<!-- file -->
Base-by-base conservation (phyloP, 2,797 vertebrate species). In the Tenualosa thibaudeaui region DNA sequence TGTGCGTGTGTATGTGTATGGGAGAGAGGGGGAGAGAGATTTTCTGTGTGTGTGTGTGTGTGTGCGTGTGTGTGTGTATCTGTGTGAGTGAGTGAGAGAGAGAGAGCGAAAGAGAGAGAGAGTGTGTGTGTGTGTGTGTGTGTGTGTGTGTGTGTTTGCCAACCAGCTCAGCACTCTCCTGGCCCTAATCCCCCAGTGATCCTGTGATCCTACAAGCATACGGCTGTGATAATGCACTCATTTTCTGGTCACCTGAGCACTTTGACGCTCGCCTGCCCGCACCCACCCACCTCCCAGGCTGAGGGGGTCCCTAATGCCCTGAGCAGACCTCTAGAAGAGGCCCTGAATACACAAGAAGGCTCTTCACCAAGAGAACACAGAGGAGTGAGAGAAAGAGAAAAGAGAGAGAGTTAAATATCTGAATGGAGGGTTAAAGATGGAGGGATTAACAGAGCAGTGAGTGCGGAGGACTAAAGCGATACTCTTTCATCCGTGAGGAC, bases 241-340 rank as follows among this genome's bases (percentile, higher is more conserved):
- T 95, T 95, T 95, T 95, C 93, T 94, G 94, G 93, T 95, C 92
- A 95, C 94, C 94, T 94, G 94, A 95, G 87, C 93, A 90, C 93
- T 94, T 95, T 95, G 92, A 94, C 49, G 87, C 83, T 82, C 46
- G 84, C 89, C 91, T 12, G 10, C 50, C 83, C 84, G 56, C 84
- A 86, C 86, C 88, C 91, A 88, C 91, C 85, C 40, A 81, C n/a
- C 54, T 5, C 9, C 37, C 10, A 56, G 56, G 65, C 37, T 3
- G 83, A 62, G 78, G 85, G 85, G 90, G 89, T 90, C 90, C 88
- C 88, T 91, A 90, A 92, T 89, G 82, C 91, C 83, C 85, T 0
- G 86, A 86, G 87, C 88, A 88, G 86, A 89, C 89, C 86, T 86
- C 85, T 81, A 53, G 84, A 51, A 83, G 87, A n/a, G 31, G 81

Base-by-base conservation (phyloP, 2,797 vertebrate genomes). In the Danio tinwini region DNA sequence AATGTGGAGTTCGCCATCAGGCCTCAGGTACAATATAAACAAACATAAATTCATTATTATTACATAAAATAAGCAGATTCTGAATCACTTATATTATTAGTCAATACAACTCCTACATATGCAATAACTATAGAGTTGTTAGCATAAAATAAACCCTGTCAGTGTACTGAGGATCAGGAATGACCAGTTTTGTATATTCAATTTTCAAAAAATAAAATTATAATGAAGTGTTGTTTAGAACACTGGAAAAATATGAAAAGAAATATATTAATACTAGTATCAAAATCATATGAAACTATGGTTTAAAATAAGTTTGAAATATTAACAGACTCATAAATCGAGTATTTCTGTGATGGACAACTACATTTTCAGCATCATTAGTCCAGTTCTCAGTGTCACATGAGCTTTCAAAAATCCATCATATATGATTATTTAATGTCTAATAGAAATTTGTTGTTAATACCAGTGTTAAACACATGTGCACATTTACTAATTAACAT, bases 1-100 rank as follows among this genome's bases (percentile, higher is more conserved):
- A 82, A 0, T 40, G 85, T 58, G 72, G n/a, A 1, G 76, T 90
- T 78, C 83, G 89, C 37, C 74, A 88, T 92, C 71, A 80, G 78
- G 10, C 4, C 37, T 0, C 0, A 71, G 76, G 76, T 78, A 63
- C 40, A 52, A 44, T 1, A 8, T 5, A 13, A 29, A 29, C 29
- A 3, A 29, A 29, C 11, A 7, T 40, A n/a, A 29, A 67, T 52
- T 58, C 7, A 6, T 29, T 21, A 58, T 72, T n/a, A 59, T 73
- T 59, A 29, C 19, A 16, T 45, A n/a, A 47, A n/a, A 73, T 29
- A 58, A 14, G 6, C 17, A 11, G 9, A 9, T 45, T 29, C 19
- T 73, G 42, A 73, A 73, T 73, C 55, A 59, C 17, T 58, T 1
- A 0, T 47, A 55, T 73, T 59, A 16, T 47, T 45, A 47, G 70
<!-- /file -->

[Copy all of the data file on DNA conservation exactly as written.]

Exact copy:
Base-by-base conservation (phyloP, 2,797 vertebrate species). In the Tenualosa thibaudeaui region DNA sequence TGTGCGTGTGTATGTGTATGGGAGAGAGGGGGAGAGAGATTTTCTGTGTGTGTGTGTGTGTGTGCGTGTGTGTGTGTATCTGTGTGAGTGAGTGAGAGAGAGAGAGCGAAAGAGAGAGAGAGTGTGTGTGTGTGTGTGTGTGTGTGTGTGTGTGTTTGCCAACCAGCTCAGCACTCTCCTGGCCCTAATCCCCCAGTGATCCTGTGATCCTACAAGCATACGGCTGTGATAATGCACTCATTTTCTGGTCACCTGAGCACTTTGACGCTCGCCTGCCCGCACCCACCCACCTCCCAGGCTGAGGGGGTCCCTAATGCCCTGAGCAGACCTCTAGAAGAGGCCCTGAATACACAAGAAGGCTCTTCACCAAGAGAACACAGAGGAGTGAGAGAAAGAGAAAAGAGAGAGAGTTAAATATCTGAATGGAGGGTTAAAGATGGAGGGATTAACAGAGCAGTGAGTGCGGAGGACTAAAGCGATACTCTTTCATCCGTGAGGAC, bases 241-340 rank as follows among this genome's bases (percentile, higher is more conserved):
- T 95, T 95, T 95, T 95, C 93, T 94, G 94, G 93, T 95, C 92
- A 95, C 94, C 94, T 94, G 94, A 95, G 87, C 93, A 90, C 93
- T 94, T 95, T 95, G 92, A 94, C 49, G 87, C 83, T 82, C 46
- G 84, C 89, C 91, T 12, G 10, C 50, C 83, C 84, G 56, C 84
- A 86, C 86, C 88, C 91, A 88, C 91, C 85, C 40, A 81, C n/a
- C 54, T 5, C 9, C 37, C 10, A 56, G 56, G 65, C 37, T 3
- G 83, A 62, G 78, G 85, G 85, G 90, G 89, T 90, C 90, C 88
- C 88, T 91, A 90, A 92, T 89, G 82, C 91, C 83, C 85, T 0
- G 86, A 86, G 87, C 88, A 88, G 86, A 89, C 89, C 86, T 86
- C 85, T 81, A 53, G 84, A 51, A 83, G 87, A n/a, G 31, G 81

Base-by-base conservation (phyloP, 2,797 vertebrate genomes). In the Danio tinwini region DNA sequence AATGTGGAGTTCGCCATCAGGCCTCAGGTACAATATAAACAAACATAAATTCATTATTATTACATAAAATAAGCAGATTCTGAATCACTTATATTATTAGTCAATACAACTCCTACATATGCAATAACTATAGAGTTGTTAGCATAAAATAAACCCTGTCAGTGTACTGAGGATCAGGAATGACCAGTTTTGTATATTCAATTTTCAAAAAATAAAATTATAATGAAGTGTTGTTTAGAACACTGGAAAAATATGAAAAGAAATATATTAATACTAGTATCAAAATCATATGAAACTATGGTTTAAAATAAGTTTGAAATATTAACAGACTCATAAATCGAGTATTTCTGTGATGGACAACTACATTTTCAGCATCATTAGTCCAGTTCTCAGTGTCACATGAGCTTTCAAAAATCCATCATATATGATTATTTAATGTCTAATAGAAATTTGTTGTTAATACCAGTGTTAAACACATGTGCACATTTACTAATTAACAT, bases 1-100 rank as follows among this genome's bases (percentile, higher is more conserved):
- A 82, A 0, T 40, G 85, T 58, G 72, G n/a, A 1, G 76, T 90
- T 78, C 83, G 89, C 37, C 74, A 88, T 92, C 71, A 80, G 78
- G 10, C 4, C 37, T 0, C 0, A 71, G 76, G 76, T 78, A 63
- C 40, A 52, A 44, T 1, A 8, T 5, A 13, A 29, A 29, C 29
- A 3, A 29, A 29, C 11, A 7, T 40, A n/a, A 29, A 67, T 52
- T 58, C 7, A 6, T 29, T 21, A 58, T 72, T n/a, A 59, T 73
- T 59, A 29, C 19, A 16, T 45, A n/a, A 47, A n/a, A 73, T 29
- A 58, A 14, G 6, C 17, A 11, G 9, A 9, T 45, T 29, C 19
- T 73, G 42, A 73, A 73, T 73, C 55, A 59, C 17, T 58, T 1
- A 0, T 47, A 55, T 73, T 59, A 16, T 47, T 45, A 47, G 70